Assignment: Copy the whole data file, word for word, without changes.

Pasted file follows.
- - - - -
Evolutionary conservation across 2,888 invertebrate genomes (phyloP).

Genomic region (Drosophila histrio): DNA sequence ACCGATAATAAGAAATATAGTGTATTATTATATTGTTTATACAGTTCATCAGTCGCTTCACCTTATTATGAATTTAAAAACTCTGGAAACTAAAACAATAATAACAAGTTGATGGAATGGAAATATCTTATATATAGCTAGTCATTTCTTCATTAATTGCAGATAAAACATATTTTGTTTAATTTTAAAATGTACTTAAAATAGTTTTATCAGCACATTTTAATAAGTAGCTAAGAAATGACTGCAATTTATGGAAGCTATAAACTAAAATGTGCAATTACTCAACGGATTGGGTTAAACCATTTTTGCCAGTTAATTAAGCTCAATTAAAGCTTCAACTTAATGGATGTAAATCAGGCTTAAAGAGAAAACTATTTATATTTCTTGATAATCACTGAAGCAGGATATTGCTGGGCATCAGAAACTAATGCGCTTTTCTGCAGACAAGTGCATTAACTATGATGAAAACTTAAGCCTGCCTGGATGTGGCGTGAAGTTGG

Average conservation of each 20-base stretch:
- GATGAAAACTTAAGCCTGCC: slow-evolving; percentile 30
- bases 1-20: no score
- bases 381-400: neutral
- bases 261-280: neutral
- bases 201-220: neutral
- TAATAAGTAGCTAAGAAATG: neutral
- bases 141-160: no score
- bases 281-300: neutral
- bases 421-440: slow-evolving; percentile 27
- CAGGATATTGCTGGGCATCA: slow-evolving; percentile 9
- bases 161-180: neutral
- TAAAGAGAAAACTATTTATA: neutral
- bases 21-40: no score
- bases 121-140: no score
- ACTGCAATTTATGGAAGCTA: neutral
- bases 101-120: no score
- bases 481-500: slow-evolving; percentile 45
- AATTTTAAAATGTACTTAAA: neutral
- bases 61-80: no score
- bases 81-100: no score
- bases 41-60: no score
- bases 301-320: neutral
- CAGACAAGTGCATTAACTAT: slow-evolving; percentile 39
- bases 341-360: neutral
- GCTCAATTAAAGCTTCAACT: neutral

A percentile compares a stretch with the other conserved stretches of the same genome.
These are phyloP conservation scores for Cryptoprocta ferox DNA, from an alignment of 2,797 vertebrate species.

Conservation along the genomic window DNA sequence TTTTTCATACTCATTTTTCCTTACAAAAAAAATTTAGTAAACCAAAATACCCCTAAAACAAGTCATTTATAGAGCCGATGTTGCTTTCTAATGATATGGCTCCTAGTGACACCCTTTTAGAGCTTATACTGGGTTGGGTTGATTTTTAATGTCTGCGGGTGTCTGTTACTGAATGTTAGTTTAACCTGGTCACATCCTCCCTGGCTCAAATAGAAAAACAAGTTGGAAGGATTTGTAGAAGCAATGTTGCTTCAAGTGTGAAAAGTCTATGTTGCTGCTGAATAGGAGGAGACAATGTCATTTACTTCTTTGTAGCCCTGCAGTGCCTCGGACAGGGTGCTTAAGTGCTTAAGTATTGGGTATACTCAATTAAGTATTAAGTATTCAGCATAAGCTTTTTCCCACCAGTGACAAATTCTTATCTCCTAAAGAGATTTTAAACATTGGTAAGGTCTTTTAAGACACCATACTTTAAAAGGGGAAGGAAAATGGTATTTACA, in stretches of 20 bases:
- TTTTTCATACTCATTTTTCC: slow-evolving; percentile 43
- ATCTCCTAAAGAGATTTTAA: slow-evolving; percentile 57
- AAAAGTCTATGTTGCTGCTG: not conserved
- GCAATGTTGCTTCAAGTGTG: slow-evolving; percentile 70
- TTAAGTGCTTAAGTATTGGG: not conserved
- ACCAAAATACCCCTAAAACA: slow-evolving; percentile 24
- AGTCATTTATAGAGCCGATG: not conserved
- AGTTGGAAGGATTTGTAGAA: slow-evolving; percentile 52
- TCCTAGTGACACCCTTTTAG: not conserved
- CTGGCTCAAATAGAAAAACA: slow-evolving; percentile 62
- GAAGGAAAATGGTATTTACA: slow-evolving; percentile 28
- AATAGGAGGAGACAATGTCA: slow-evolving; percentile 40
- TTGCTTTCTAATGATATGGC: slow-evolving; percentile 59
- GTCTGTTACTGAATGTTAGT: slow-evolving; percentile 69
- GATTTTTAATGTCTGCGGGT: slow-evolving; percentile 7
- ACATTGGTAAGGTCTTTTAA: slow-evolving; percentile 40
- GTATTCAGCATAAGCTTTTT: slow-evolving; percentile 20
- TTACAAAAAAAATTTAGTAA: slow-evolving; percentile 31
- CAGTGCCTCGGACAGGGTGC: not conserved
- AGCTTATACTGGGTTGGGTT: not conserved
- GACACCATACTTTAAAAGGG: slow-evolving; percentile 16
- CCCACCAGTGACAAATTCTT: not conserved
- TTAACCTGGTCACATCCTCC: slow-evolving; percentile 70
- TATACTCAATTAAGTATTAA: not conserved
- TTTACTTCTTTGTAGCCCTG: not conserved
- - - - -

Evolutionary conservation across 2,888 invertebrate genomes (phyloP).

Genomic region (Drosophila histrio): DNA sequence ACCGATAATAAGAAATATAGTGTATTATTATATTGTTTATACAGTTCATCAGTCGCTTCACCTTATTATGAATTTAAAAACTCTGGAAACTAAAACAATAATAACAAGTTGATGGAATGGAAATATCTTATATATAGCTAGTCATTTCTTCATTAATTGCAGATAAAACATATTTTGTTTAATTTTAAAATGTACTTAAAATAGTTTTATCAGCACATTTTAATAAGTAGCTAAGAAATGACTGCAATTTATGGAAGCTATAAACTAAAATGTGCAATTACTCAACGGATTGGGTTAAACCATTTTTGCCAGTTAATTAAGCTCAATTAAAGCTTCAACTTAATGGATGTAAATCAGGCTTAAAGAGAAAACTATTTATATTTCTTGATAATCACTGAAGCAGGATATTGCTGGGCATCAGAAACTAATGCGCTTTTCTGCAGACAAGTGCATTAACTATGATGAAAACTTAAGCCTGCCTGGATGTGGCGTGAAGTTGG

Average conservation of each 20-base stretch:
- GATGAAAACTTAAGCCTGCC: slow-evolving; percentile 30
- bases 1-20: no score
- bases 381-400: neutral
- bases 261-280: neutral
- bases 201-220: neutral
- TAATAAGTAGCTAAGAAATG: neutral
- bases 141-160: no score
- bases 281-300: neutral
- bases 421-440: slow-evolving; percentile 27
- CAGGATATTGCTGGGCATCA: slow-evolving; percentile 9
- bases 161-180: neutral
- TAAAGAGAAAACTATTTATA: neutral
- bases 21-40: no score
- bases 121-140: no score
- ACTGCAATTTATGGAAGCTA: neutral
- bases 101-120: no score
- bases 481-500: slow-evolving; percentile 45
- AATTTTAAAATGTACTTAAA: neutral
- bases 61-80: no score
- bases 81-100: no score
- bases 41-60: no score
- bases 301-320: neutral
- CAGACAAGTGCATTAACTAT: slow-evolving; percentile 39
- bases 341-360: neutral
- GCTCAATTAAAGCTTCAACT: neutral

A percentile compares a stretch with the other conserved stretches of the same genome.
These are phyloP conservation scores for Cryptoprocta ferox DNA, from an alignment of 2,797 vertebrate species.

Conservation along the genomic window DNA sequence TTTTTCATACTCATTTTTCCTTACAAAAAAAATTTAGTAAACCAAAATACCCCTAAAACAAGTCATTTATAGAGCCGATGTTGCTTTCTAATGATATGGCTCCTAGTGACACCCTTTTAGAGCTTATACTGGGTTGGGTTGATTTTTAATGTCTGCGGGTGTCTGTTACTGAATGTTAGTTTAACCTGGTCACATCCTCCCTGGCTCAAATAGAAAAACAAGTTGGAAGGATTTGTAGAAGCAATGTTGCTTCAAGTGTGAAAAGTCTATGTTGCTGCTGAATAGGAGGAGACAATGTCATTTACTTCTTTGTAGCCCTGCAGTGCCTCGGACAGGGTGCTTAAGTGCTTAAGTATTGGGTATACTCAATTAAGTATTAAGTATTCAGCATAAGCTTTTTCCCACCAGTGACAAATTCTTATCTCCTAAAGAGATTTTAAACATTGGTAAGGTCTTTTAAGACACCATACTTTAAAAGGGGAAGGAAAATGGTATTTACA, in stretches of 20 bases:
- TTTTTCATACTCATTTTTCC: slow-evolving; percentile 43
- ATCTCCTAAAGAGATTTTAA: slow-evolving; percentile 57
- AAAAGTCTATGTTGCTGCTG: not conserved
- GCAATGTTGCTTCAAGTGTG: slow-evolving; percentile 70
- TTAAGTGCTTAAGTATTGGG: not conserved
- ACCAAAATACCCCTAAAACA: slow-evolving; percentile 24
- AGTCATTTATAGAGCCGATG: not conserved
- AGTTGGAAGGATTTGTAGAA: slow-evolving; percentile 52
- TCCTAGTGACACCCTTTTAG: not conserved
- CTGGCTCAAATAGAAAAACA: slow-evolving; percentile 62
- GAAGGAAAATGGTATTTACA: slow-evolving; percentile 28
- AATAGGAGGAGACAATGTCA: slow-evolving; percentile 40
- TTGCTTTCTAATGATATGGC: slow-evolving; percentile 59
- GTCTGTTACTGAATGTTAGT: slow-evolving; percentile 69
- GATTTTTAATGTCTGCGGGT: slow-evolving; percentile 7
- ACATTGGTAAGGTCTTTTAA: slow-evolving; percentile 40
- GTATTCAGCATAAGCTTTTT: slow-evolving; percentile 20
- TTACAAAAAAAATTTAGTAA: slow-evolving; percentile 31
- CAGTGCCTCGGACAGGGTGC: not conserved
- AGCTTATACTGGGTTGGGTT: not conserved
- GACACCATACTTTAAAAGGG: slow-evolving; percentile 16
- CCCACCAGTGACAAATTCTT: not conserved
- TTAACCTGGTCACATCCTCC: slow-evolving; percentile 70
- TATACTCAATTAAGTATTAA: not conserved
- TTTACTTCTTTGTAGCCCTG: not conserved